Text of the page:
Subject: Re: [std-proposals] Allowing access to object representations
Date: 2019-08-19 17:11:34
On 20/08/2019 00:37, Brian Bi wrote:
> On Mon, Aug 19, 2019 at 4:20 PM language.lawyer--- via Std-Proposals <
> std-proposals_at_[hidden]> wrote:
>>>> The creation of an object of type T would end the lifetime of the array
>>>> elements, so accessing them would be UB.
>>> An array of unsigned char or std::byte can have an object of some other
>>> type nested within it, so the array's lifetime is not ended.
>> Right, but I wrote that the lifetimes of the array *elements* would end.
>> There is no "nested within" relation between the elements and an object
>> which is placed over them.
> If a complete object is created ([expr.new]
> <http://eel.is/c++draft/expr.new>) in storage associated with another
> object e of type âarray of N unsigned charâ or of type âarray of N std::byteâ
> ([cstddef.syn] <http://eel.is/c++draft/cstddef.syn>), that array *provides
> storage* <http://eel.is/c++draft/basic.memobj#def:provides_storage> for the
> created object if: ...
> An object a is *nested within*
> <http://eel.is/c++draft/basic.memobj#def:nested_within> another object b if:
> *...* or b provides storage for a, or ...
> The lifetime of an object o of type T ends when: ... the storage which the
> object occupies is released, or is reused by an object that is not nested
> within o ([intro.object] <http://eel.is/c++draft/basic.memobj#intro.object>)
> . <http://eel.is/c++draft/basic.memobj#basic.life-1.sentence-4>
Again: the lifetime of the array won't end, but the lifetime of its *elements*, covered by a newly created object, will.
If, say, an `int` object `i` is created at the beginning of an `unsigned char` array `a`, which one nested within the other: `i` or `a`?
>>>> This just shows that the access to object representations do not fit
>>>> into the current model of the C++ abstract machine.
>>> Indeed. On one hand, one could conclude that people who want to access
>>> object representations should just suck it up. On the other hand, one
>>> observe that the current C++ memory and object model results in a lot of
>>> pre-C++17 code being broken, and conclude that it should be revised.
>>> Besides, even if you think that no one should ever try to access object
>>> representations of anything much more complicated than a struct with a
>>> bunch of ints in it, do you think it is reasonable to limit typical usage
>>> of offsetof to such types as well? If I have a pointer to a member of
>>> class that is standard-layout but not implicit-lifetime, should there not
>>> be a way for me to get a pointer to the enclosing class using pointer
>>> arithmetic? Are you comfortable with letting all the existing code of
>>> form, written before C++17, continue to be broken? What did we gain from
>>> the C++17 changes that was so beneficial that it justified *silently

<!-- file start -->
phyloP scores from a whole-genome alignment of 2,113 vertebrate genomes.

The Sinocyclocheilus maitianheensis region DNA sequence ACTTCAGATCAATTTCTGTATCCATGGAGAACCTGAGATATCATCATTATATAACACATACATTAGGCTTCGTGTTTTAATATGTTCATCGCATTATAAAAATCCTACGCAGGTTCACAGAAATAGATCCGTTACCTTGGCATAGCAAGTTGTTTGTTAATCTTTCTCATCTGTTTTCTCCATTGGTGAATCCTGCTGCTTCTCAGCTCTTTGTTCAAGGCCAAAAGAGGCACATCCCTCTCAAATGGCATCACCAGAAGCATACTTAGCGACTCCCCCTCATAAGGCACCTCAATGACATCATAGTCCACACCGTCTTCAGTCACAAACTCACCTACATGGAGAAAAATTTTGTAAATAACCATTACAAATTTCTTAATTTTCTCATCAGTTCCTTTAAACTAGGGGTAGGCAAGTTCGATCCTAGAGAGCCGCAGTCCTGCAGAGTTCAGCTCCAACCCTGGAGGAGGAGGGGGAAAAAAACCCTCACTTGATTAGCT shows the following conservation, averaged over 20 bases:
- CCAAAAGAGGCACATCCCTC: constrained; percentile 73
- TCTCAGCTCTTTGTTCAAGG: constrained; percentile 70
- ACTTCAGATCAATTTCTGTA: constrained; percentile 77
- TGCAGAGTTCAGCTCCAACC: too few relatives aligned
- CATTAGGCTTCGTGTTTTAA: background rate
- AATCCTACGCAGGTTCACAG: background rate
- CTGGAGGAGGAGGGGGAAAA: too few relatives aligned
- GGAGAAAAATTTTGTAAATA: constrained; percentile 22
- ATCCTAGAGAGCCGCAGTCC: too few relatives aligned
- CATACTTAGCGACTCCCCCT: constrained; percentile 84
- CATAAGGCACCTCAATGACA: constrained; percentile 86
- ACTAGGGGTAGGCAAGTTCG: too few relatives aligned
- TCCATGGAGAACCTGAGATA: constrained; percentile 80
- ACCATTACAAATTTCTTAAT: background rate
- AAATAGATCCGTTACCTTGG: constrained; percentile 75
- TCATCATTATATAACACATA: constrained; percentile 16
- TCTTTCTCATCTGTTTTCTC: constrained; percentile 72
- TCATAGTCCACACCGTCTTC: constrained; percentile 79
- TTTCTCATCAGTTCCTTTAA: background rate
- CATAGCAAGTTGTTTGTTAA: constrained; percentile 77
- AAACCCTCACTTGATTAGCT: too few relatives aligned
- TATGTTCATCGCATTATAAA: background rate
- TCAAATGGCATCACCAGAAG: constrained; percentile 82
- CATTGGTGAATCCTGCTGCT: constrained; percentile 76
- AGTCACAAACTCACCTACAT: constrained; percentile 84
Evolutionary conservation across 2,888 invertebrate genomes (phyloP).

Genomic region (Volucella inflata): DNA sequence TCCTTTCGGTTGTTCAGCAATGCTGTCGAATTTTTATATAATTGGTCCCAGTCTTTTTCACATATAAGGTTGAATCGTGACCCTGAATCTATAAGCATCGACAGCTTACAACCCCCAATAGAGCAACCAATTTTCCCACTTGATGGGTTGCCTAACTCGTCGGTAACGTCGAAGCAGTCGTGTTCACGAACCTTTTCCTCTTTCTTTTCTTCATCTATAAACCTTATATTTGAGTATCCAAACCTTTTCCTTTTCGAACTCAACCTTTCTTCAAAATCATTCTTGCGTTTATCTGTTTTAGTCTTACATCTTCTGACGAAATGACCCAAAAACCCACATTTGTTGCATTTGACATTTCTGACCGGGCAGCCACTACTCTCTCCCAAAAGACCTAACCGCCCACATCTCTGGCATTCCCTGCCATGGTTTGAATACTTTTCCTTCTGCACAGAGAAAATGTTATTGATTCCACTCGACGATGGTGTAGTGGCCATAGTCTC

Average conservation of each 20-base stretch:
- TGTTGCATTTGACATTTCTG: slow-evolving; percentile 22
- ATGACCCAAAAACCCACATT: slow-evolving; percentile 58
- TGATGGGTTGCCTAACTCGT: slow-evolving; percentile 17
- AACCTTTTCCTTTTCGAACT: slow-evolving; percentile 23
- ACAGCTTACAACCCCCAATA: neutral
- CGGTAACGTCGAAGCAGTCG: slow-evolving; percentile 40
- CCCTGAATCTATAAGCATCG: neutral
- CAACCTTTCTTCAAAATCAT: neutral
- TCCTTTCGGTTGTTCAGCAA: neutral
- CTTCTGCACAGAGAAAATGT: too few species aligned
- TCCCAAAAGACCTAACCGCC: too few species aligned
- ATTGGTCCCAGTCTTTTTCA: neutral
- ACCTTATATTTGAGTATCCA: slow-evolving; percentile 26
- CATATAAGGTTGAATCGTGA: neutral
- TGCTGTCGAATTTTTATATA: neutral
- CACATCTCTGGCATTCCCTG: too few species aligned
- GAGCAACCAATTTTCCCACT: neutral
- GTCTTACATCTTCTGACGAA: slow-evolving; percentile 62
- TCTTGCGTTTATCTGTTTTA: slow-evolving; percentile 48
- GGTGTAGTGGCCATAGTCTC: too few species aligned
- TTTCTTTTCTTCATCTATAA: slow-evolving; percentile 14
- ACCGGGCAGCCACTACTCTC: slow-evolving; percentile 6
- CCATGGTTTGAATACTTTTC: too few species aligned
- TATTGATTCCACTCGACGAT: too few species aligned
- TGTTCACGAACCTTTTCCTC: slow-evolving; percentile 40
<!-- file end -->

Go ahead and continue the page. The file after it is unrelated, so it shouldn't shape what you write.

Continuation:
>>> breaking* said code? What about the fact that the migration effort for
>>> code can be significant (given, as I've pointed out, the inadequacies of
>>> the proposed std::bless solution)?
>> Isn't offsetof usually used in some low-level code which typically also
>> breaks the strict aliasing rule?
>> There are compiler flags making the later behavior defined.
>> It is not forbidden for implementations to define behavior which the
>> standard does not define.
> I don't see why that is necessarily the case. It could, for example, be
> used to allow a user to remove an object from a node-based container given
> a pointer to the object. There's no reason why such code should have to
> depend on special flags to make strict aliasing violations well-defined.
> Oh, sure, you can rewrite the container so that its API is based on
> iterators instead, to avoid this problem---and, of course, you'll also have
> to rewrite ALL the code that uses it. As I said, the migration effort is
I do not think that a lot of developers started to rewrite their code because its behavior became undefined in C++17.
(I'd say it always was undefined)
>>>>>> I do not think that this is a good way.
>>>>> What problem did this cause when it was effectively the status quo in
>>>>> C++14, that is so serious that we should not attempt to codify it in
>>>>> or some future version of the standard?
>>>> I do not think calling bytes of memory "objects" is a good status quo.
>>> Is that really your only objection? Presumably, it would be possible to
>>> word the changes to the standard in a way that would avoid this. The
>>> is that existing code relies on being able to do pointer arithmetic on
>>> memory that various types of objects occupy *as though* an array of
>>> char objects existed there. We don't have to say that there are actual
>>> objects. Given the way pointers work in C++17, I think this would
>> require a
>>> lot of wording, but I think I've already stated enough times how the
>>> alternative of doing nothing leaves a lot of code broken.
>> I don't know the solution for this problem :/
> I don't know the solution either, but I felt it was important to point out
> how "just use std::bless" is not a solution.
> It's good that we're at least talking about the OP's proposal (although I
> can't access it right now... what happened to the github link?)
The current version is https://github.com/18/accessing-object-representations/blob/master/P1839R1.md, the original paper was renamed to ...R0.md
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